Shortage of company doctors - action necessary!
There are too few company and occupational physicians for the companies and the company medical care of their employees. Action is needed to prevent this shortage from growing.
Increasing demand for company doctors in the companies
The increasing demand for occupational medical care is not matched by a sufficient number of specialists in occupational medicine. In some regions, despite intensive efforts, companies are unable to meet their obligation to appoint a company doctor, or can do so only with great difficulty. A study by the Federal Institute for Occupational Safety and Health (2014) shows that in ten years' time, only 50% of the care requirements for the basic occupational medical care prescribed (in accordance with DGUV Regulation 2) will be covered. One of the reasons for this is that of the approximately 12,400 specialists in occupational medicine in Germany (as at 31.12.2020), a good 64 % are already 60 years of age or older.
To address this problem, several measures need to be addressed.
Possible solutions to the shortage of company doctors
DGUV Regulation 2 needs to be adapted in various places. For example, the possibilities of the so-called employer model should be extended. The employer model enables employers to dispense, in whole or in part, with the otherwise required supervision by occupational safety specialists and company physicians by means of training in occupational safety and health issues. The possibility of participating in the entrepreneurial model should be extended to 50 employees for as many accident insurance institutions as possible. It must also be examined whether the 50-employee limit cannot be raised further for some accident insurance institutions and the sectors insured there. Provision should also be made in DGUV Regulation 2 for the involvement of other specialists (e.g. ergonomists, occupational hygienists, occupational psychologists, occupational therapists, physiotherapists, demographic advisors, sports scientists or health scientists).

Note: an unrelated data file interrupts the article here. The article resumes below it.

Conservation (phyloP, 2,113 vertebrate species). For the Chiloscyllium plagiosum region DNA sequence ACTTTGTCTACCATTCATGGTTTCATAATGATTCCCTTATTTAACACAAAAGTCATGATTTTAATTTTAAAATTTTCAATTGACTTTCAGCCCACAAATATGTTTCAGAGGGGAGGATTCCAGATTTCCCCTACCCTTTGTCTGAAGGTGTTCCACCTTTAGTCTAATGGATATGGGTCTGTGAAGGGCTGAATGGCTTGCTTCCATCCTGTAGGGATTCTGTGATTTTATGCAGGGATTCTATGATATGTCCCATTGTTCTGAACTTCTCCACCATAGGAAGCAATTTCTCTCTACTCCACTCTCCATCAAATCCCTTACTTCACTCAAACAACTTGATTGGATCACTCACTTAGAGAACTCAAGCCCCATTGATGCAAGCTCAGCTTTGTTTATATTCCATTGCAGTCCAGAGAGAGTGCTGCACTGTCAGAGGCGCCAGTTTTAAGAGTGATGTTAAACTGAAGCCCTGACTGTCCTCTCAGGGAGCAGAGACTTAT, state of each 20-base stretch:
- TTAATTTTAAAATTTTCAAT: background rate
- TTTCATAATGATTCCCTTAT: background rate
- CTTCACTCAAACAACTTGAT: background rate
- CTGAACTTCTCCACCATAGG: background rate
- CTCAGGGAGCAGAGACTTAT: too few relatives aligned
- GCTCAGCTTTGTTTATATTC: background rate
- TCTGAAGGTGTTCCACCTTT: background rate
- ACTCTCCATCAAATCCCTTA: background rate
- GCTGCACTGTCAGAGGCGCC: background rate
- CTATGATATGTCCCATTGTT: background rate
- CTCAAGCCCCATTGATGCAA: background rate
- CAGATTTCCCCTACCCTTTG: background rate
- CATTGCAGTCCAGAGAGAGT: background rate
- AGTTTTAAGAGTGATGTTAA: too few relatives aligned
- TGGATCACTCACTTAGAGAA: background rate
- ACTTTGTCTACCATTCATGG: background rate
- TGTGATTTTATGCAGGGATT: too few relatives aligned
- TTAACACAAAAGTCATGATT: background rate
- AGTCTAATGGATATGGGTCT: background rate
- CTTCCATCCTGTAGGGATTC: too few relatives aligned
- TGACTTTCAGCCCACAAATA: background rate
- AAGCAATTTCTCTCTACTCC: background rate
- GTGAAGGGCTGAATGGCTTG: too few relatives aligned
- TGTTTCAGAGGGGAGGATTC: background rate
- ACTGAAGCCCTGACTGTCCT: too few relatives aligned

The accident insurance institutions' sector-specific advisory services for small and medium-sized enterprises (SMEs) should be expanded. This can be done, for example, through centres of competence of the accident insurance institutions, which individual accident insurance institutions have already successfully established.
Finally, there is a need for exemption regulations for companies that have demonstrably made unsuccessful efforts to obtain occupational health capacities to fulfil their obligations under the Occupational Health and Safety Act to appoint a company doctor. It is not acceptable for companies to be fined up to €25,000 if it is objectively established that they were unable to fulfil their obligation to appoint a company doctor or that it was not possible for them to do so without disproportionate effort.
Further measures must also be taken to secure the next generation of occupational physicians. Occupational medicine must become more attractive to the next generation. There must also be a sufficient number of professorships again. The Federal Medical Association, the state medical associations and the relevant professional associations, the Association of German Company and Works Doctors (VDBW) and the German Society for Occupational and Environmental Medicine (DGAUM) are particularly called upon here.